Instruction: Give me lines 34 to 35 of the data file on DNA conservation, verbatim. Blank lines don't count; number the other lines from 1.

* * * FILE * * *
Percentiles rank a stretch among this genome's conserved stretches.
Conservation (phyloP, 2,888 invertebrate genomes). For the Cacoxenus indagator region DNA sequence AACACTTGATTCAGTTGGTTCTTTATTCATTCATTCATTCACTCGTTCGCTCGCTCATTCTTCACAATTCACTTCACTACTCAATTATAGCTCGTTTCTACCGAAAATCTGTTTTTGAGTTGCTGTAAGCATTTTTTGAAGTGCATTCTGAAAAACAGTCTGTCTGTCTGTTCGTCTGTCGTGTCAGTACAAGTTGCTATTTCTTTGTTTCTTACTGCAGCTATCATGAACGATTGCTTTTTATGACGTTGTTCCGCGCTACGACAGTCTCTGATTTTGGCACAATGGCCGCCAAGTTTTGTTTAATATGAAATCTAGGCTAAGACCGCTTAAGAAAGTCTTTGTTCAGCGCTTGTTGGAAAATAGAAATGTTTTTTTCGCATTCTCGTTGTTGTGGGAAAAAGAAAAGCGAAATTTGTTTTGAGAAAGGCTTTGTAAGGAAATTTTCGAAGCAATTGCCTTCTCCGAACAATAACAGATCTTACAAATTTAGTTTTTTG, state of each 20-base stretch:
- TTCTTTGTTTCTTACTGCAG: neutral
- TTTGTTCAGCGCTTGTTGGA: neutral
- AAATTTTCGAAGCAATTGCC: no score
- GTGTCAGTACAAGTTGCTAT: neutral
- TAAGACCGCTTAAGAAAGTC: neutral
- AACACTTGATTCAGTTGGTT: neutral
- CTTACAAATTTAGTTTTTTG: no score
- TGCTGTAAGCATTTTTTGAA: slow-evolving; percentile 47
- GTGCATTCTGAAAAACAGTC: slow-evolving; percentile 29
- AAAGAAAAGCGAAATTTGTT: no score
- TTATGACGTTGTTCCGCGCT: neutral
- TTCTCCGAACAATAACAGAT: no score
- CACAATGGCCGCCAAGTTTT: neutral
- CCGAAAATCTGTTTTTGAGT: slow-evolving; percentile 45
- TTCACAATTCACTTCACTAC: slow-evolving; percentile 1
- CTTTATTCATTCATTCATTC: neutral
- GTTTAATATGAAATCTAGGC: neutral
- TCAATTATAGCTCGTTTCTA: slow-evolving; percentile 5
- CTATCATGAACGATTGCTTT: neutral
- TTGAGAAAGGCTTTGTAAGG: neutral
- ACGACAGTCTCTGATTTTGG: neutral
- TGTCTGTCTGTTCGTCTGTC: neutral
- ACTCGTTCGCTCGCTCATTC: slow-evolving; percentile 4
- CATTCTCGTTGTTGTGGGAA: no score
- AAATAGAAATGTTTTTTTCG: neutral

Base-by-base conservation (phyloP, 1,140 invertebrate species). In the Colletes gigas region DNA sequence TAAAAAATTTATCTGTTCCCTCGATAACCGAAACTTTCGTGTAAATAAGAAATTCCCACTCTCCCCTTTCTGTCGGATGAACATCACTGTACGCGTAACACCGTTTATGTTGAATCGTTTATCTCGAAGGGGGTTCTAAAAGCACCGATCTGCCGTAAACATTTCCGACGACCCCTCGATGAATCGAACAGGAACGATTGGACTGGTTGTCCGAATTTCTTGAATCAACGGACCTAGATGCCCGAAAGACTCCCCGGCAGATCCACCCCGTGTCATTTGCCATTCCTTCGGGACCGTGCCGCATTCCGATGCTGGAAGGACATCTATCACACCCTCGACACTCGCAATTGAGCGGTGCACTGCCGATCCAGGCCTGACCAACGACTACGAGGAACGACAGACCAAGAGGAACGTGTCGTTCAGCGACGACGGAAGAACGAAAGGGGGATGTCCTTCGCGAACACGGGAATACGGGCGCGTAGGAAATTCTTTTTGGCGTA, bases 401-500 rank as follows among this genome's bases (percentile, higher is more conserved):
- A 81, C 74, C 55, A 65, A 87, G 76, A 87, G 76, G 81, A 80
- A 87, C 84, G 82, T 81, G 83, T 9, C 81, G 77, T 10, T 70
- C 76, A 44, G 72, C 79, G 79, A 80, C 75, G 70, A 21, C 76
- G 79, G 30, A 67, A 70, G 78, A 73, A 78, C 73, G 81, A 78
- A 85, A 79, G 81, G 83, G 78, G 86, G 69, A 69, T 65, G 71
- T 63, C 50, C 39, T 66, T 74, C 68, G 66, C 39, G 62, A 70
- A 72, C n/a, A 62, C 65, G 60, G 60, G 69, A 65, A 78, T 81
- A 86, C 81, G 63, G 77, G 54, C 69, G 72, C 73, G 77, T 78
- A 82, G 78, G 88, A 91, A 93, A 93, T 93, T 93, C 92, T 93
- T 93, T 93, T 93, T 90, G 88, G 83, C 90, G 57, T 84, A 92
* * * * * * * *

- T 63, C 50, C 39, T 66, T 74, C 68, G 66, C 39, G 62, A 70
- A 72, C n/a, A 62, C 65, G 60, G 60, G 69, A 65, A 78, T 81